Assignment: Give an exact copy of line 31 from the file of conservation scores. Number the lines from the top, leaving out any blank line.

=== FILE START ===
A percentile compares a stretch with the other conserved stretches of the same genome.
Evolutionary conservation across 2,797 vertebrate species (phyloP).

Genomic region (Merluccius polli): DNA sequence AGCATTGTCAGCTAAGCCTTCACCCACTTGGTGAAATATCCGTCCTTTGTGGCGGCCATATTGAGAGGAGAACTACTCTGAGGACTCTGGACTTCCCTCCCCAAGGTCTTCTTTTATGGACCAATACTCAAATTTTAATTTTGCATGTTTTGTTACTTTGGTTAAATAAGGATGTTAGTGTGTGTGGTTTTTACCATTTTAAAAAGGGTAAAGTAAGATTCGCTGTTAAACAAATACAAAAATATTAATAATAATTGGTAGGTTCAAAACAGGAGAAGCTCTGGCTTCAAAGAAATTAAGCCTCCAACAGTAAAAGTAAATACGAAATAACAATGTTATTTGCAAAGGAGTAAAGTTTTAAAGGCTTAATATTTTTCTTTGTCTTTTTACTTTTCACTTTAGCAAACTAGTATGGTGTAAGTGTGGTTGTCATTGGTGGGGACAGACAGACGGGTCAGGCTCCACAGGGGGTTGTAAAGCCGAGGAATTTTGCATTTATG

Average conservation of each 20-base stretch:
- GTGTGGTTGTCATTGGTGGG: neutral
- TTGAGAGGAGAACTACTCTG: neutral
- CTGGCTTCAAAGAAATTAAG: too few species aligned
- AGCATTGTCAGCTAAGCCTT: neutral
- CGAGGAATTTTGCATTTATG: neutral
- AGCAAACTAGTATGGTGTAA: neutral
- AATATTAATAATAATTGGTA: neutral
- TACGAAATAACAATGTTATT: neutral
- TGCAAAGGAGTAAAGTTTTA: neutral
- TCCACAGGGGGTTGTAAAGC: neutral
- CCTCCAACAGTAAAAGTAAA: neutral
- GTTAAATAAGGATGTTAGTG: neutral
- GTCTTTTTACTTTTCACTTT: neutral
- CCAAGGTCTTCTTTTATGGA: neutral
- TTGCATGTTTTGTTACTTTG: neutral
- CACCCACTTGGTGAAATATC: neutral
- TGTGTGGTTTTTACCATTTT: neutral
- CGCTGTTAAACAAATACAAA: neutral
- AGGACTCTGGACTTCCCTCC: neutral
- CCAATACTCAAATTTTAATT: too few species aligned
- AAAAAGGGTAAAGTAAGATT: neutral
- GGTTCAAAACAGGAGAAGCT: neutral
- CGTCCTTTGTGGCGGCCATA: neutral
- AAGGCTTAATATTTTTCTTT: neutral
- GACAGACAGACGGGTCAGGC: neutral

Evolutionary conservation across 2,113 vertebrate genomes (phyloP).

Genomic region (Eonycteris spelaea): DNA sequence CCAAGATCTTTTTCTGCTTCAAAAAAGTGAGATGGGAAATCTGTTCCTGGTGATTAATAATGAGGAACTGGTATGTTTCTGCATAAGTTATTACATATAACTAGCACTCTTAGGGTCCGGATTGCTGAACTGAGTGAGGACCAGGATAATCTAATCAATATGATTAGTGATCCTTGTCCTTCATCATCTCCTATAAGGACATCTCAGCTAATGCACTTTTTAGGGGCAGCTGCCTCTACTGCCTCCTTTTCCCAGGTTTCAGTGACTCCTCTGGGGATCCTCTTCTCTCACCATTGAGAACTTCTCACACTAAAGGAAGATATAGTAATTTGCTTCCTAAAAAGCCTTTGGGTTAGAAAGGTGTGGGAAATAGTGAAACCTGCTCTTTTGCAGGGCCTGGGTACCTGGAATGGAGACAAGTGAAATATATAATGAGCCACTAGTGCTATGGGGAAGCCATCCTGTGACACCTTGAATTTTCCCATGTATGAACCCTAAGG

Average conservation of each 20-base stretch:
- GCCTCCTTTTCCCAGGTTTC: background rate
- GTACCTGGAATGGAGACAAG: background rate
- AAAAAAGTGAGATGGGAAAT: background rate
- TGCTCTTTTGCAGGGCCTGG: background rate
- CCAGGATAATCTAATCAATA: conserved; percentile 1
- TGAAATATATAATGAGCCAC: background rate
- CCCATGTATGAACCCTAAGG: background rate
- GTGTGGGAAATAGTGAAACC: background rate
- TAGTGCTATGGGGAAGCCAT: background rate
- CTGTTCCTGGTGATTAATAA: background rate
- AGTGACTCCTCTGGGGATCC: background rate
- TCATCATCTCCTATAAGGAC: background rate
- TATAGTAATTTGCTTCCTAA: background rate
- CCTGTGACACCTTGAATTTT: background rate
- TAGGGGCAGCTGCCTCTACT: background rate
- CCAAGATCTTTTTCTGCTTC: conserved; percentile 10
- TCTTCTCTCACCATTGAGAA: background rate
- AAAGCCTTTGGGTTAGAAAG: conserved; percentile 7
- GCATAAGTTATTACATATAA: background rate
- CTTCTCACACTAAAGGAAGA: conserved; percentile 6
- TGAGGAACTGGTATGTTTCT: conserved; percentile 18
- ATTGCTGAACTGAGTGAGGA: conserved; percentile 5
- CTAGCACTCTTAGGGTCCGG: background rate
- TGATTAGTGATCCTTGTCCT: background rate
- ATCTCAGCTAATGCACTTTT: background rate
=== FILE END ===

Genomic region (Eonycteris spelaea): DNA sequence CCAAGATCTTTTTCTGCTTCAAAAAAGTGAGATGGGAAATCTGTTCCTGGTGATTAATAATGAGGAACTGGTATGTTTCTGCATAAGTTATTACATATAACTAGCACTCTTAGGGTCCGGATTGCTGAACTGAGTGAGGACCAGGATAATCTAATCAATATGATTAGTGATCCTTGTCCTTCATCATCTCCTATAAGGACATCTCAGCTAATGCACTTTTTAGGGGCAGCTGCCTCTACTGCCTCCTTTTCCCAGGTTTCAGTGACTCCTCTGGGGATCCTCTTCTCTCACCATTGAGAACTTCTCACACTAAAGGAAGATATAGTAATTTGCTTCCTAAAAAGCCTTTGGGTTAGAAAGGTGTGGGAAATAGTGAAACCTGCTCTTTTGCAGGGCCTGGGTACCTGGAATGGAGACAAGTGAAATATATAATGAGCCACTAGTGCTATGGGGAAGCCATCCTGTGACACCTTGAATTTTCCCATGTATGAACCCTAAGG